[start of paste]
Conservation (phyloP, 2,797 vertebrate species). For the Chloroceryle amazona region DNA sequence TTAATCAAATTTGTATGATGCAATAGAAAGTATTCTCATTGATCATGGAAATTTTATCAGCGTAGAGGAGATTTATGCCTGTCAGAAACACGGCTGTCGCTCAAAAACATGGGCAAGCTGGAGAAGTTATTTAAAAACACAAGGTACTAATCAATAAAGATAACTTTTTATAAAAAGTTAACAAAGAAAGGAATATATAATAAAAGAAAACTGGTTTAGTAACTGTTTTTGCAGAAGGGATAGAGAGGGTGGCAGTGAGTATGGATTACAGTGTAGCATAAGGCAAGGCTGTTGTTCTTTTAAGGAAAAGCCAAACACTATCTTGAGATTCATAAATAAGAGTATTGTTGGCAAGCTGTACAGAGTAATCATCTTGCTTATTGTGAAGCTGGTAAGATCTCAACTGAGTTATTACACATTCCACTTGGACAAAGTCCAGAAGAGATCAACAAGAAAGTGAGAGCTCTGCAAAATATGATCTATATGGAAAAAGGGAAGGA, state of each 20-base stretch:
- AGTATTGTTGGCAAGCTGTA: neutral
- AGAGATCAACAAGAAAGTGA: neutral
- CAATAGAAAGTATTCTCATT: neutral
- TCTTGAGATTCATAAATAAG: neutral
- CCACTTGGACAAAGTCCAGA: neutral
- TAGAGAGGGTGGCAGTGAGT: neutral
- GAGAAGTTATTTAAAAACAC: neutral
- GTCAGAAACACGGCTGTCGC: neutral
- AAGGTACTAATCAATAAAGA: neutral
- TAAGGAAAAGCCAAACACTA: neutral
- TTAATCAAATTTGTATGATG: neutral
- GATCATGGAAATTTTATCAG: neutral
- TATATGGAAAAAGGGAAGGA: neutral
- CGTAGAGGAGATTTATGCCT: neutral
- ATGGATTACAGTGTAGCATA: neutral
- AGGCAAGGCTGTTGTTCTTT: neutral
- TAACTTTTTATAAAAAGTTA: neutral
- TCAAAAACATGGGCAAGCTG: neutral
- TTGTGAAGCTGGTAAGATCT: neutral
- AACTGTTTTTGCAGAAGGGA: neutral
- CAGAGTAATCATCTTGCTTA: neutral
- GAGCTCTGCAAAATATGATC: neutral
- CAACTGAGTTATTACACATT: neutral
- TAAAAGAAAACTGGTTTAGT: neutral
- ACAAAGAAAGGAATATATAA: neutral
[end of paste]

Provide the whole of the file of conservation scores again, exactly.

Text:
Conservation (phyloP, 2,797 vertebrate species). For the Chloroceryle amazona region DNA sequence TTAATCAAATTTGTATGATGCAATAGAAAGTATTCTCATTGATCATGGAAATTTTATCAGCGTAGAGGAGATTTATGCCTGTCAGAAACACGGCTGTCGCTCAAAAACATGGGCAAGCTGGAGAAGTTATTTAAAAACACAAGGTACTAATCAATAAAGATAACTTTTTATAAAAAGTTAACAAAGAAAGGAATATATAATAAAAGAAAACTGGTTTAGTAACTGTTTTTGCAGAAGGGATAGAGAGGGTGGCAGTGAGTATGGATTACAGTGTAGCATAAGGCAAGGCTGTTGTTCTTTTAAGGAAAAGCCAAACACTATCTTGAGATTCATAAATAAGAGTATTGTTGGCAAGCTGTACAGAGTAATCATCTTGCTTATTGTGAAGCTGGTAAGATCTCAACTGAGTTATTACACATTCCACTTGGACAAAGTCCAGAAGAGATCAACAAGAAAGTGAGAGCTCTGCAAAATATGATCTATATGGAAAAAGGGAAGGA, state of each 20-base stretch:
- AGTATTGTTGGCAAGCTGTA: neutral
- AGAGATCAACAAGAAAGTGA: neutral
- CAATAGAAAGTATTCTCATT: neutral
- TCTTGAGATTCATAAATAAG: neutral
- CCACTTGGACAAAGTCCAGA: neutral
- TAGAGAGGGTGGCAGTGAGT: neutral
- GAGAAGTTATTTAAAAACAC: neutral
- GTCAGAAACACGGCTGTCGC: neutral
- AAGGTACTAATCAATAAAGA: neutral
- TAAGGAAAAGCCAAACACTA: neutral
- TTAATCAAATTTGTATGATG: neutral
- GATCATGGAAATTTTATCAG: neutral
- TATATGGAAAAAGGGAAGGA: neutral
- CGTAGAGGAGATTTATGCCT: neutral
- ATGGATTACAGTGTAGCATA: neutral
- AGGCAAGGCTGTTGTTCTTT: neutral
- TAACTTTTTATAAAAAGTTA: neutral
- TCAAAAACATGGGCAAGCTG: neutral
- TTGTGAAGCTGGTAAGATCT: neutral
- AACTGTTTTTGCAGAAGGGA: neutral
- CAGAGTAATCATCTTGCTTA: neutral
- GAGCTCTGCAAAATATGATC: neutral
- CAACTGAGTTATTACACATT: neutral
- TAAAAGAAAACTGGTTTAGT: neutral
- ACAAAGAAAGGAATATATAA: neutral